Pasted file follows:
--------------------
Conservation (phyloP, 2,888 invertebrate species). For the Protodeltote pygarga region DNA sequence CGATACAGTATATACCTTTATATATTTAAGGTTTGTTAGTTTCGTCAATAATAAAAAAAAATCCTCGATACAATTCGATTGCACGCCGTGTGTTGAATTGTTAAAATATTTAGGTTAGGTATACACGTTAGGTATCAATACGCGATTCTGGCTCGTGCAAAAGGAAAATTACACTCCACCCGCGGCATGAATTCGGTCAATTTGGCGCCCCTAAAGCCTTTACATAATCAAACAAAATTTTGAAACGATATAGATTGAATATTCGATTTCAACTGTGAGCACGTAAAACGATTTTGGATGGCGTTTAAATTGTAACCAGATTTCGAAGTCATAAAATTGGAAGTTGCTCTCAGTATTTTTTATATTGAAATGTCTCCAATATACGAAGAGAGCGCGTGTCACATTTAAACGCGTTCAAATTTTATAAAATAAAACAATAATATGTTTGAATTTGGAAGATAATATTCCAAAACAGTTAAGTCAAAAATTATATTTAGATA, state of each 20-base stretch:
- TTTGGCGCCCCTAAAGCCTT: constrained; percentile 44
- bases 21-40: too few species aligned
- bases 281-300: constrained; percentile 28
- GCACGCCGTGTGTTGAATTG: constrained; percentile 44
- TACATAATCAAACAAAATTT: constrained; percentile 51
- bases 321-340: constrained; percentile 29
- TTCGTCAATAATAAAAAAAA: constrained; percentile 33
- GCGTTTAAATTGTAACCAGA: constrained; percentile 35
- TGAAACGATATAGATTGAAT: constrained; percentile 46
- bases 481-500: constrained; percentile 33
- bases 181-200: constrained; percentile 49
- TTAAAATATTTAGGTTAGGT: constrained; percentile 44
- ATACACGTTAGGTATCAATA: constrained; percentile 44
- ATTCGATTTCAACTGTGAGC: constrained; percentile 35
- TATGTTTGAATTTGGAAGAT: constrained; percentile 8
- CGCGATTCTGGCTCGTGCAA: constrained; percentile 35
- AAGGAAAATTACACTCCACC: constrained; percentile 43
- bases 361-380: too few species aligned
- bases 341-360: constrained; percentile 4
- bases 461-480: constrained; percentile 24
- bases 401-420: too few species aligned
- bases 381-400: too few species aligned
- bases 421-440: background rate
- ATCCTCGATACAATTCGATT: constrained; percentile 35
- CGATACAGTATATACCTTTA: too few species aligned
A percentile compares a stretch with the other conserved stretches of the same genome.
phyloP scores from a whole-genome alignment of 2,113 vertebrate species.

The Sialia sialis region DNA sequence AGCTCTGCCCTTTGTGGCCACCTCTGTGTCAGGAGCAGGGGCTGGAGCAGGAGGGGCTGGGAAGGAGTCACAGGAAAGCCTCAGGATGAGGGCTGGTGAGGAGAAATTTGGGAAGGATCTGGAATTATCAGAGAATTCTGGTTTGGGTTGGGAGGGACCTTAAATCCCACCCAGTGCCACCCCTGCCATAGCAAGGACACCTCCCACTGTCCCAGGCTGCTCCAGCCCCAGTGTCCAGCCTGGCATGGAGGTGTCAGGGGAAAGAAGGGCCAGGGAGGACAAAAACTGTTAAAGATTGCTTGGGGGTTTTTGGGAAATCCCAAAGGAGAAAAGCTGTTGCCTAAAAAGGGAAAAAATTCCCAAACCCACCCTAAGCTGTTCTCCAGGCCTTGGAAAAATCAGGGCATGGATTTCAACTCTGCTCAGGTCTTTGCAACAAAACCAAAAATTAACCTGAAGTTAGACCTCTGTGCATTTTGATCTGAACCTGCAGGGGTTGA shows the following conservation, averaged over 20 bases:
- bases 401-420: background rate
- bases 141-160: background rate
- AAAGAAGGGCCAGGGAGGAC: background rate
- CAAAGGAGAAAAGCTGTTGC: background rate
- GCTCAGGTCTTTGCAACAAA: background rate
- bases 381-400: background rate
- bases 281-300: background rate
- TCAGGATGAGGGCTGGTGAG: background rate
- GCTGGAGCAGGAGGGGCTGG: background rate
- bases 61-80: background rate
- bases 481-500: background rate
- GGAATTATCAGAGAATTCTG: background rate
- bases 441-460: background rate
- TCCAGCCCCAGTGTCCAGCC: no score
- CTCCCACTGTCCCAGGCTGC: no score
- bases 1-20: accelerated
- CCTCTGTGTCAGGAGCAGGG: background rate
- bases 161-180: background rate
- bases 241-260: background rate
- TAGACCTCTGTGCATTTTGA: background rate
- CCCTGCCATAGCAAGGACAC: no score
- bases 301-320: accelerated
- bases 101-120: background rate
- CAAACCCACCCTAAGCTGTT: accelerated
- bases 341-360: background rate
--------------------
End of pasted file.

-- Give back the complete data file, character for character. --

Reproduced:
Conservation (phyloP, 2,888 invertebrate species). For the Protodeltote pygarga region DNA sequence CGATACAGTATATACCTTTATATATTTAAGGTTTGTTAGTTTCGTCAATAATAAAAAAAAATCCTCGATACAATTCGATTGCACGCCGTGTGTTGAATTGTTAAAATATTTAGGTTAGGTATACACGTTAGGTATCAATACGCGATTCTGGCTCGTGCAAAAGGAAAATTACACTCCACCCGCGGCATGAATTCGGTCAATTTGGCGCCCCTAAAGCCTTTACATAATCAAACAAAATTTTGAAACGATATAGATTGAATATTCGATTTCAACTGTGAGCACGTAAAACGATTTTGGATGGCGTTTAAATTGTAACCAGATTTCGAAGTCATAAAATTGGAAGTTGCTCTCAGTATTTTTTATATTGAAATGTCTCCAATATACGAAGAGAGCGCGTGTCACATTTAAACGCGTTCAAATTTTATAAAATAAAACAATAATATGTTTGAATTTGGAAGATAATATTCCAAAACAGTTAAGTCAAAAATTATATTTAGATA, state of each 20-base stretch:
- TTTGGCGCCCCTAAAGCCTT: constrained; percentile 44
- bases 21-40: too few species aligned
- bases 281-300: constrained; percentile 28
- GCACGCCGTGTGTTGAATTG: constrained; percentile 44
- TACATAATCAAACAAAATTT: constrained; percentile 51
- bases 321-340: constrained; percentile 29
- TTCGTCAATAATAAAAAAAA: constrained; percentile 33
- GCGTTTAAATTGTAACCAGA: constrained; percentile 35
- TGAAACGATATAGATTGAAT: constrained; percentile 46
- bases 481-500: constrained; percentile 33
- bases 181-200: constrained; percentile 49
- TTAAAATATTTAGGTTAGGT: constrained; percentile 44
- ATACACGTTAGGTATCAATA: constrained; percentile 44
- ATTCGATTTCAACTGTGAGC: constrained; percentile 35
- TATGTTTGAATTTGGAAGAT: constrained; percentile 8
- CGCGATTCTGGCTCGTGCAA: constrained; percentile 35
- AAGGAAAATTACACTCCACC: constrained; percentile 43
- bases 361-380: too few species aligned
- bases 341-360: constrained; percentile 4
- bases 461-480: constrained; percentile 24
- bases 401-420: too few species aligned
- bases 381-400: too few species aligned
- bases 421-440: background rate
- ATCCTCGATACAATTCGATT: constrained; percentile 35
- CGATACAGTATATACCTTTA: too few species aligned
A percentile compares a stretch with the other conserved stretches of the same genome.
phyloP scores from a whole-genome alignment of 2,113 vertebrate species.

The Sialia sialis region DNA sequence AGCTCTGCCCTTTGTGGCCACCTCTGTGTCAGGAGCAGGGGCTGGAGCAGGAGGGGCTGGGAAGGAGTCACAGGAAAGCCTCAGGATGAGGGCTGGTGAGGAGAAATTTGGGAAGGATCTGGAATTATCAGAGAATTCTGGTTTGGGTTGGGAGGGACCTTAAATCCCACCCAGTGCCACCCCTGCCATAGCAAGGACACCTCCCACTGTCCCAGGCTGCTCCAGCCCCAGTGTCCAGCCTGGCATGGAGGTGTCAGGGGAAAGAAGGGCCAGGGAGGACAAAAACTGTTAAAGATTGCTTGGGGGTTTTTGGGAAATCCCAAAGGAGAAAAGCTGTTGCCTAAAAAGGGAAAAAATTCCCAAACCCACCCTAAGCTGTTCTCCAGGCCTTGGAAAAATCAGGGCATGGATTTCAACTCTGCTCAGGTCTTTGCAACAAAACCAAAAATTAACCTGAAGTTAGACCTCTGTGCATTTTGATCTGAACCTGCAGGGGTTGA shows the following conservation, averaged over 20 bases:
- bases 401-420: background rate
- bases 141-160: background rate
- AAAGAAGGGCCAGGGAGGAC: background rate
- CAAAGGAGAAAAGCTGTTGC: background rate
- GCTCAGGTCTTTGCAACAAA: background rate
- bases 381-400: background rate
- bases 281-300: background rate
- TCAGGATGAGGGCTGGTGAG: background rate
- GCTGGAGCAGGAGGGGCTGG: background rate
- bases 61-80: background rate
- bases 481-500: background rate
- GGAATTATCAGAGAATTCTG: background rate
- bases 441-460: background rate
- TCCAGCCCCAGTGTCCAGCC: no score
- CTCCCACTGTCCCAGGCTGC: no score
- bases 1-20: accelerated
- CCTCTGTGTCAGGAGCAGGG: background rate
- bases 161-180: background rate
- bases 241-260: background rate
- TAGACCTCTGTGCATTTTGA: background rate
- CCCTGCCATAGCAAGGACAC: no score
- bases 301-320: accelerated
- bases 101-120: background rate
- CAAACCCACCCTAAGCTGTT: accelerated
- bases 341-360: background rate